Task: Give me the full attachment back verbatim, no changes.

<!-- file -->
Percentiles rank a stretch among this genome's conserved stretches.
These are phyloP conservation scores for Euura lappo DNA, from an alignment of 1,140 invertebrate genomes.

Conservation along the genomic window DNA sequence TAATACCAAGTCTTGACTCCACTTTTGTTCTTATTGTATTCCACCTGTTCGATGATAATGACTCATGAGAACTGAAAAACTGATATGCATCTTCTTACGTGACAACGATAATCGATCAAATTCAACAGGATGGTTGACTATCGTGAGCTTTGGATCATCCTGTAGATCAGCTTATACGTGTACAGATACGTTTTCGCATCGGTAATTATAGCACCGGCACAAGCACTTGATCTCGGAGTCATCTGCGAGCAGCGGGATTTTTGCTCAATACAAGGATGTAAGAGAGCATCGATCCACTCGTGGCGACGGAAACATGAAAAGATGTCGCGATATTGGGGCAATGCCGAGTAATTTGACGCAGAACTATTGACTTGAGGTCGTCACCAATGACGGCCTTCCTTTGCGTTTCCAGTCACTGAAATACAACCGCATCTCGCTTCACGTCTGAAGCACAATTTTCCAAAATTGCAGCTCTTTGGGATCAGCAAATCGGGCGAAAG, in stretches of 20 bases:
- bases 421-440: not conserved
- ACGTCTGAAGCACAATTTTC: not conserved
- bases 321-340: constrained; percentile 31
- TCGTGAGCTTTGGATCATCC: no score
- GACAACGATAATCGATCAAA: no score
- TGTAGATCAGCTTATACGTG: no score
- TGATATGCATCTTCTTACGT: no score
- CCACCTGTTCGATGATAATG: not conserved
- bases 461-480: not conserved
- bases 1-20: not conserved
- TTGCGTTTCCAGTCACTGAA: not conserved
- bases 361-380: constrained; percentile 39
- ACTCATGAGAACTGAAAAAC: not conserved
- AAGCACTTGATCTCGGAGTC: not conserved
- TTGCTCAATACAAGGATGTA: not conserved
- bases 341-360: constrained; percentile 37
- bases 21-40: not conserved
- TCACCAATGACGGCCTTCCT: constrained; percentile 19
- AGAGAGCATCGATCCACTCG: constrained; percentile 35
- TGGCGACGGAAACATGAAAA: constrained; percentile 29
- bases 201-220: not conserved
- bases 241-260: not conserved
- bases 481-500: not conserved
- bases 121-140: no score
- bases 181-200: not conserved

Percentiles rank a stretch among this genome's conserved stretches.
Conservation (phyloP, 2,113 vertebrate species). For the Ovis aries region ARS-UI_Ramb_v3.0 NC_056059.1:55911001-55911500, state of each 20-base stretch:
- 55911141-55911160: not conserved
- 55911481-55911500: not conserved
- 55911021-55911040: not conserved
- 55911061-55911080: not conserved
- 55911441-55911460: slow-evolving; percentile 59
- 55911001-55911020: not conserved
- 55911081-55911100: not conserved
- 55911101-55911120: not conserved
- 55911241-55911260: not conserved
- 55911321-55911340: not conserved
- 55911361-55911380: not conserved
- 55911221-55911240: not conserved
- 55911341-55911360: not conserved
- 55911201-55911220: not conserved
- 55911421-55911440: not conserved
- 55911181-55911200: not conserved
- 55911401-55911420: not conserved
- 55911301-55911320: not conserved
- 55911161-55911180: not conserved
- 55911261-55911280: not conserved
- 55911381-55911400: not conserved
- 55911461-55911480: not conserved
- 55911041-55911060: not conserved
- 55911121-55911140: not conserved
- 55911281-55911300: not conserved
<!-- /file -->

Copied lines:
Percentiles rank a stretch among this genome's conserved stretches.
These are phyloP conservation scores for Euura lappo DNA, from an alignment of 1,140 invertebrate genomes.

Conservation along the genomic window DNA sequence TAATACCAAGTCTTGACTCCACTTTTGTTCTTATTGTATTCCACCTGTTCGATGATAATGACTCATGAGAACTGAAAAACTGATATGCATCTTCTTACGTGACAACGATAATCGATCAAATTCAACAGGATGGTTGACTATCGTGAGCTTTGGATCATCCTGTAGATCAGCTTATACGTGTACAGATACGTTTTCGCATCGGTAATTATAGCACCGGCACAAGCACTTGATCTCGGAGTCATCTGCGAGCAGCGGGATTTTTGCTCAATACAAGGATGTAAGAGAGCATCGATCCACTCGTGGCGACGGAAACATGAAAAGATGTCGCGATATTGGGGCAATGCCGAGTAATTTGACGCAGAACTATTGACTTGAGGTCGTCACCAATGACGGCCTTCCTTTGCGTTTCCAGTCACTGAAATACAACCGCATCTCGCTTCACGTCTGAAGCACAATTTTCCAAAATTGCAGCTCTTTGGGATCAGCAAATCGGGCGAAAG, in stretches of 20 bases:
- bases 421-440: not conserved
- ACGTCTGAAGCACAATTTTC: not conserved
- bases 321-340: constrained; percentile 31
- TCGTGAGCTTTGGATCATCC: no score
- GACAACGATAATCGATCAAA: no score
- TGTAGATCAGCTTATACGTG: no score
- TGATATGCATCTTCTTACGT: no score
- CCACCTGTTCGATGATAATG: not conserved
- bases 461-480: not conserved
- bases 1-20: not conserved
- TTGCGTTTCCAGTCACTGAA: not conserved
- bases 361-380: constrained; percentile 39
- ACTCATGAGAACTGAAAAAC: not conserved
- AAGCACTTGATCTCGGAGTC: not conserved
- TTGCTCAATACAAGGATGTA: not conserved
- bases 341-360: constrained; percentile 37
- bases 21-40: not conserved
- TCACCAATGACGGCCTTCCT: constrained; percentile 19
- AGAGAGCATCGATCCACTCG: constrained; percentile 35
- TGGCGACGGAAACATGAAAA: constrained; percentile 29
- bases 201-220: not conserved
- bases 241-260: not conserved
- bases 481-500: not conserved
- bases 121-140: no score
- bases 181-200: not conserved

Percentiles rank a stretch among this genome's conserved stretches.
Conservation (phyloP, 2,113 vertebrate species). For the Ovis aries region ARS-UI_Ramb_v3.0 NC_056059.1:55911001-55911500, state of each 20-base stretch:
- 55911141-55911160: not conserved
- 55911481-55911500: not conserved
- 55911021-55911040: not conserved
- 55911061-55911080: not conserved
- 55911441-55911460: slow-evolving; percentile 59
- 55911001-55911020: not conserved
- 55911081-55911100: not conserved
- 55911101-55911120: not conserved
- 55911241-55911260: not conserved
- 55911321-55911340: not conserved
- 55911361-55911380: not conserved
- 55911221-55911240: not conserved
- 55911341-55911360: not conserved
- 55911201-55911220: not conserved
- 55911421-55911440: not conserved
- 55911181-55911200: not conserved
- 55911401-55911420: not conserved
- 55911301-55911320: not conserved
- 55911161-55911180: not conserved
- 55911261-55911280: not conserved
- 55911381-55911400: not conserved
- 55911461-55911480: not conserved
- 55911041-55911060: not conserved
- 55911121-55911140: not conserved
- 55911281-55911300: not conserved